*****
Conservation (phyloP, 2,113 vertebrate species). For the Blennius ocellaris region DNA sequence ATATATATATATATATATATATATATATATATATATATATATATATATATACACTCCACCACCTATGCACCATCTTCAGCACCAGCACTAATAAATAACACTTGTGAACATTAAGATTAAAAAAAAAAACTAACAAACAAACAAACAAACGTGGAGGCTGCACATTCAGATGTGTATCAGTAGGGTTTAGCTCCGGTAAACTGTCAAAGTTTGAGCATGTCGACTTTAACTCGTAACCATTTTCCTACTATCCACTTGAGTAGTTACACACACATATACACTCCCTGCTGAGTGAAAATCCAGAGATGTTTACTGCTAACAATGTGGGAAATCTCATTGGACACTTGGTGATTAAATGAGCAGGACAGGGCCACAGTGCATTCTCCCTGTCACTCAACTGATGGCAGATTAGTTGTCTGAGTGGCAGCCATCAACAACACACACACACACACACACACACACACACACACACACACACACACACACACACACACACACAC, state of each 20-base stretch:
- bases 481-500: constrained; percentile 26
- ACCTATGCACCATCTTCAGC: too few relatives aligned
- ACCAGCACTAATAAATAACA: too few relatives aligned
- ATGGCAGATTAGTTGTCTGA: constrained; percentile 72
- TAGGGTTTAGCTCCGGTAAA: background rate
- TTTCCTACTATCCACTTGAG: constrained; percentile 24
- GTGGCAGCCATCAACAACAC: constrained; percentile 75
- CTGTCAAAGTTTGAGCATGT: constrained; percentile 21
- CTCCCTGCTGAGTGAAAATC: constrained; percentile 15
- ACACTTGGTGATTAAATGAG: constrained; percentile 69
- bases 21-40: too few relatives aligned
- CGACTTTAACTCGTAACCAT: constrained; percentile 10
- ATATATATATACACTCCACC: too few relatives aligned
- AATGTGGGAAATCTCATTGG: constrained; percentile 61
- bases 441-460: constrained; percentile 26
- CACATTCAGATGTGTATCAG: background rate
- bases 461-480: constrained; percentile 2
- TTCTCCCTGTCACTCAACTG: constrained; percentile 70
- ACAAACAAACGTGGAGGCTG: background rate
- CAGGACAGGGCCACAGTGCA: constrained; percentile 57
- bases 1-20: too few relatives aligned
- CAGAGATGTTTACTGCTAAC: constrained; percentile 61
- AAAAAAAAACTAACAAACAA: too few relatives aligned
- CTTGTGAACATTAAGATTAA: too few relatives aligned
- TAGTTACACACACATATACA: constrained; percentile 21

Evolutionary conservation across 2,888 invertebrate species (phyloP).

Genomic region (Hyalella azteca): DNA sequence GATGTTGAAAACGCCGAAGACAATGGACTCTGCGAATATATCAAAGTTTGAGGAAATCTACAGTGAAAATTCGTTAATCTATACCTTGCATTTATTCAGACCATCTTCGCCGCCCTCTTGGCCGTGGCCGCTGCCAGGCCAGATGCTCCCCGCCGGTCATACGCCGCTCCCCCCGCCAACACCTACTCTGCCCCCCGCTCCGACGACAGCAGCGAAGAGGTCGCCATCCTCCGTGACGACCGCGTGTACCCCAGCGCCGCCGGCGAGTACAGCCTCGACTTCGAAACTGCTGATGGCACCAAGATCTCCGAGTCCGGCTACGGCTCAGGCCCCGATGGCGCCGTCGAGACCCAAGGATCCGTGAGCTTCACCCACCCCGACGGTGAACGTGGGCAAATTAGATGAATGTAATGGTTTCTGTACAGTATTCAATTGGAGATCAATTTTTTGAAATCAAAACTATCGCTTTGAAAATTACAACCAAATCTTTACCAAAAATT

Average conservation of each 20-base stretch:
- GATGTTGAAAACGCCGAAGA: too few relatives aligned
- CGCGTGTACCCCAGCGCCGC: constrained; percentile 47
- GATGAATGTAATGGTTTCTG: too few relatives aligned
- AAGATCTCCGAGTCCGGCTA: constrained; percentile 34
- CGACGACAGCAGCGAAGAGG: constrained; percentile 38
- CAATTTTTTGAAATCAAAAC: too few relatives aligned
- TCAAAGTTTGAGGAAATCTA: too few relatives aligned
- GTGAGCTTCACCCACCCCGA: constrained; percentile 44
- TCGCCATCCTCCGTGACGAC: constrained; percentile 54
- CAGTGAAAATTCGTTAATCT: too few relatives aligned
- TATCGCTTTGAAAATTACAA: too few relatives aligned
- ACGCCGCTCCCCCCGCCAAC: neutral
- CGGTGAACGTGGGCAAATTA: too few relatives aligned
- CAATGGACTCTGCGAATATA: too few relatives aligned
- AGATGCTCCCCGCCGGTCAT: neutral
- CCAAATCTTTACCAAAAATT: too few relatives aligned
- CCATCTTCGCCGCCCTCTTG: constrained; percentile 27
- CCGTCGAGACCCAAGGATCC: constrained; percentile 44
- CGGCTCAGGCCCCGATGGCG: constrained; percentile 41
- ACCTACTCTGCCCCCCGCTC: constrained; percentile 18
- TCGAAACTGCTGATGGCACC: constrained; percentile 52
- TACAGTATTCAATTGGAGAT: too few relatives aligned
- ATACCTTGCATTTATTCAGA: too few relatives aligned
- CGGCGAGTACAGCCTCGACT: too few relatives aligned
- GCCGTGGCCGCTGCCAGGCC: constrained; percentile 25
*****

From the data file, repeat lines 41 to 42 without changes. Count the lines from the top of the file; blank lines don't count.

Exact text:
- ACGCCGCTCCCCCCGCCAAC: neutral
- CGGTGAACGTGGGCAAATTA: too few relatives aligned